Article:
Fake Urine

For under $40 these items, including synthetic urine, center, shampoo designed to wash drug toxins out of hair, right, and even hand warmers to further fool testing facilities, were purchased at a liquor store in Washington Monday morning.


State Rep. Nate Tate, R-St. Clair, is hoping the third time will be the charm in his efforts to ban synthetic urine sales in Franklin County and the entire state of Missouri.

Tate told The Missourian he plans to prefile bills banning synthetic urine sales, promoting celiac disease awareness and honoring law enforcement.

All of these bills have been filed by Tate in the past and he hopes they will finally make it through the lengthy legislative process this year.

In fact, this is the third session in which Tate has filed a bill to ban synthetic urine products from being sold.

Previous Forms

In both 2018 and 2019, Tate’s bills called for an all-out ban of drug test-cheating products, and if passed would have amended state statutes by adding a section relating to the offense of falsifying a drug test, with penalty provisions.

The bill language stated a person commits the offense of falsifying a drug test if the person knowingly or intentionally distributes, offers for sale, sells, delivers or finances the delivery of an adulterant or synthetic urine with the intent to defraud or assist an individual in defrauding an alcohol, drug, or urine screening test.

If the bill had passed, the crime of falsifying a drug test would be equivalent to being arrested for DWI and carry the same penalties. 


In the summer of 2017, The Missourian investigated a tip of the drug-masking product being sold in stores in Franklin County.

Later that year, Tate had identified at least 17 locations the items were available.

The products are not illegal, and if used correctly, can allow persons with drugs in their system to come back with negative results.

At a store in Washington, a 3-ounce supply of synthetic urine costs about $20 and a 2-ounce bottle of special shampoo designed to remove “toxins” from the hair costs about $15, The Missourian investigation revealed.

The fake urine and shampoo are usually kept behind the counters of stores or in a display case with other detox kits and elixirs designed to flush remnants of drugs out of the human body.

Hand warmers also are included in the urine kits to warm the liquid to body temperature before it is used.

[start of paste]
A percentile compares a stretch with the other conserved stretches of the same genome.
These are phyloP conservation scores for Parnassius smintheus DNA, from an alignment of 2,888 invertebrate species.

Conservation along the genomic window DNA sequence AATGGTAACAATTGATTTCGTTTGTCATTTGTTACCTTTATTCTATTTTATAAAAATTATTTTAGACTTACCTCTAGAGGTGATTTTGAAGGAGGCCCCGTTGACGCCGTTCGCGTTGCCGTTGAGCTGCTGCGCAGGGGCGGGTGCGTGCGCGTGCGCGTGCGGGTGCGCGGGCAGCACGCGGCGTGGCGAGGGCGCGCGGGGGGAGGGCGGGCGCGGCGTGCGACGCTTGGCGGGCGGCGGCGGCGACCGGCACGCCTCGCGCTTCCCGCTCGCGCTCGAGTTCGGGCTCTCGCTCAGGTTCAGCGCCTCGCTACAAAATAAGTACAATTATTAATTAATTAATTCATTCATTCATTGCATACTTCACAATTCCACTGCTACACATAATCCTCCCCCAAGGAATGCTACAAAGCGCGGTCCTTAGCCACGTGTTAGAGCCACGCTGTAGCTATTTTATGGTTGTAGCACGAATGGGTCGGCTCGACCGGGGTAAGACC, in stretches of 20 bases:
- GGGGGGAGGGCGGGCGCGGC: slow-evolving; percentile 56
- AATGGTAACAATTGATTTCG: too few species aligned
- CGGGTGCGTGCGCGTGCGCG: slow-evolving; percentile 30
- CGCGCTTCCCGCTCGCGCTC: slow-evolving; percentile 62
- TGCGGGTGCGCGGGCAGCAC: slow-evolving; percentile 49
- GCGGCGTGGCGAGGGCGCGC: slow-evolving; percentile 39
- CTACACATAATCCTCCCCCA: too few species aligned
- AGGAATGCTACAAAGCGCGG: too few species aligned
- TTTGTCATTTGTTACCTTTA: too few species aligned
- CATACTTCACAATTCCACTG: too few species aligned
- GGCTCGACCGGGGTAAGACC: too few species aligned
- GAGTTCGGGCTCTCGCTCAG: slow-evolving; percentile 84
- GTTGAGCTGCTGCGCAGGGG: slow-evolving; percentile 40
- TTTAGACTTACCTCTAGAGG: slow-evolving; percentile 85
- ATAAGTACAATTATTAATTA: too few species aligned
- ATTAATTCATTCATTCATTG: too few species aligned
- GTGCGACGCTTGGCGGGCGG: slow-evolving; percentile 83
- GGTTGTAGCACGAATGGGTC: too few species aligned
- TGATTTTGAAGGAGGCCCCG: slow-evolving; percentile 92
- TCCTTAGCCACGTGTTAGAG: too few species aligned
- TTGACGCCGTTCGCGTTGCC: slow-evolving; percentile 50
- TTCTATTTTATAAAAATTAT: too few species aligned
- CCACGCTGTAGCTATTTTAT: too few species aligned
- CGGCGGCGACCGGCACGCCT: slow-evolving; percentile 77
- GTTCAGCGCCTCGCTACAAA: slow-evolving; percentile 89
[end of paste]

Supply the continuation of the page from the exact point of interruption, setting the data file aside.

Synthetic urine will pass the lab testing, and the main reason people are caught is because of the temperature of the liquid, which sensors on testing cups tell right away.

Excuses are often given that it is a hot or cold day or the person being tested just had a cold soda or hot cup of coffee.

Directions on the packaging instruct the user to attach the heat pad with the enclosed rubber band and it will remain at the optimal 94 to 100 degrees up to eight hours.

When hair is being tested, users of the detox shampoo are generally easy to identify as well, most commonly by sores on the scalp caused by excessive bleaching.

Because of the introduction of hair and urine cheat kits, testing facilities are taking samples from other sources like fingernails and toenails.


Since the products are legal and technically marketed as fetish items, there is no legal action that can be taken against someone using the masking products.

The circumstances would change if the drug test was court ordered, but even then there wouldn’t be a new charge. Instead, the court would revoke parole or probation.


Additional bills sponsored by Tate which will be repeated this session would designate the second Wednesday in May as “Celiac Awareness Day,” and another would designate the first Friday in May each year as “Law Enforcement Appreciation Day.”

Tate said there are a few other issues he may file legislation on during the session that runs from the beginning of January 2020 to May.

Last Session

This summer one of the few bills Gov. Mike Parson vetoed on July 12 included a measure from one of Tate’s that was tacked on to a Senate bill in the closing hours of the session back in May.

Senate Bill 147 would have established a “Towing Task Force” for commercial motor vehicle tows.

This task force would make recommendations on overcharges, customer complaints and the process for nonconsensual towing used by law enforcement.

In his veto message, Parson explained why he rejected the towing measure.

“The attorney general’s office has a system in place to handle such complaints, which is managed by the Consumer Complaint Division,” Parson explained. “As I believe adequate protection already exists to address these matters, I cannot support the establishment of a redundant task force.